LTTng

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LTTng
Developer(s) Mathieu Desnoyers
Initial release 2005
Stable release
2.7.0 / September 24, 2015; 18 months ago (2015-09-24)
Written in C
Operating system Linux, FreeBSD[citation needed]
Available in English
Type Tracing
License tracer module and libraries: GNU Lesser General Public License, tools: GNU General Public License, tracer public headers and Babeltrace: MIT License
Website www.lttng.org

LTTng (Linux Trace Toolkit Next Generation) is a system software package for correlated tracing of the Linux kernel, applications and libraries. The project was originated by Mathieu Desnoyers with an initial release in 2005. Its predecessor is the Linux Trace Toolkit.

LTTng uses the Tracepoint instrumentation of the Linux kernel, as well as various other information sources such as kprobes, and the Perf performance monitoring counters.

Designed for minimal performance impact and has a near-zero impact when not tracing, it is useful for debugging a wide range of bugs that are otherwise extremely challenging.

Features[edit]

The challenging problems traceable with LTTng include, for example, performance problems on parallel systems and on real-time systems.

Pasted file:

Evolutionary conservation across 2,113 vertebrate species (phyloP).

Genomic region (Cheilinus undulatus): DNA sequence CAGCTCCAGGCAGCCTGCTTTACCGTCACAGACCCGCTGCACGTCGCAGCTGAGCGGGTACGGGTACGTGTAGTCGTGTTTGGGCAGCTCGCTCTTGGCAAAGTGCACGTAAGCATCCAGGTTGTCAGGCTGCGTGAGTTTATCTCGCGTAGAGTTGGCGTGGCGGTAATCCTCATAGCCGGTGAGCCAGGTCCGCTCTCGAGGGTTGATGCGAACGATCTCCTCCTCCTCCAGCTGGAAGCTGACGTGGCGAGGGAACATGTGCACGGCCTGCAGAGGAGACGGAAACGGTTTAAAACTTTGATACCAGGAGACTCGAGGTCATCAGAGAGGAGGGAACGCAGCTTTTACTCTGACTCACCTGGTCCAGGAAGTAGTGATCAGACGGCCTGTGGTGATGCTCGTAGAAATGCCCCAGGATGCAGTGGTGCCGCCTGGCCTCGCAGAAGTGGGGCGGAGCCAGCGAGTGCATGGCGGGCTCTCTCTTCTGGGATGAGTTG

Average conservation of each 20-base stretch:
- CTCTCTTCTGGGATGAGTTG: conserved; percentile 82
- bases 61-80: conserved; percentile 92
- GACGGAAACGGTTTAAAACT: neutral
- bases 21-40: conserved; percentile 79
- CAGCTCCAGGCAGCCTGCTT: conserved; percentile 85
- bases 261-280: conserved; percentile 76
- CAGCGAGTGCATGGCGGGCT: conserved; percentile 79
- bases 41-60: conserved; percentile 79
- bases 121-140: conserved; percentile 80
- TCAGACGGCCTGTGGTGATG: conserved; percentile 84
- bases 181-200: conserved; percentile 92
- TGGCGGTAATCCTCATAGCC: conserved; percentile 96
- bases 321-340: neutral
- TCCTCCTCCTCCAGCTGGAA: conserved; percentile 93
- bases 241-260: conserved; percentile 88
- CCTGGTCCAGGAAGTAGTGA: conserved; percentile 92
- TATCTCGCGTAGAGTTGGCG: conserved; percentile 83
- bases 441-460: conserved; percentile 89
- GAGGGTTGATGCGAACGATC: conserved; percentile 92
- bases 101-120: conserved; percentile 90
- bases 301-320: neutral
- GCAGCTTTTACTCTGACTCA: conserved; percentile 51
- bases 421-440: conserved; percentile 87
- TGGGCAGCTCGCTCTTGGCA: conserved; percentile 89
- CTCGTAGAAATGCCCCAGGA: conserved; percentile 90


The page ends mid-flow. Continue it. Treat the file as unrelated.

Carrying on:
Custom instrumentation is easy to add.

Structure[edit]

LTTng consists of kernel modules (for Linux kernel tracing) and dynamically linked libraries (for application and library tracing). It is controlled by a session daemon, which receives commands from a command line interface, lttng. The Babeltrace project allows translating traces into a human-readable log, and provides a trace reading library, libbabeltrace.

Deployment[edit]

LTTng is available as a set of packages.[1]

LTTng has at least basic support for all Linux-supported architectures (see the LTTng-modules README file for more details) as well as support for FreeBSD[citation needed].

Major users include Google, IBM, Autodesk, Siemens, Nokia, Sony and Ericsson. It is included in Wind River Workbench, Mentor Graphics Mentor Embedded Linux, ELinOS embedded Linux, MontaVista Mobilinux 5.0, STLinux and SUSE Linux Enterprise Real-Time Linux distributions. Once collected, multiple solutions exist to process and visualize LTTng trace data (kernel and userspace) such as the open-source LTTV viewer, Eclipse Trace Compass[2] or commercial tools such as Mentor Graphics' Sourcery Analyzer and Percepio Tracealyzer.[3]

LTTng-modules, LTTng-UST, LTTng-tools and Babeltrace are actively developed by an open community.

See also[edit]

References[edit]

General

External links[edit]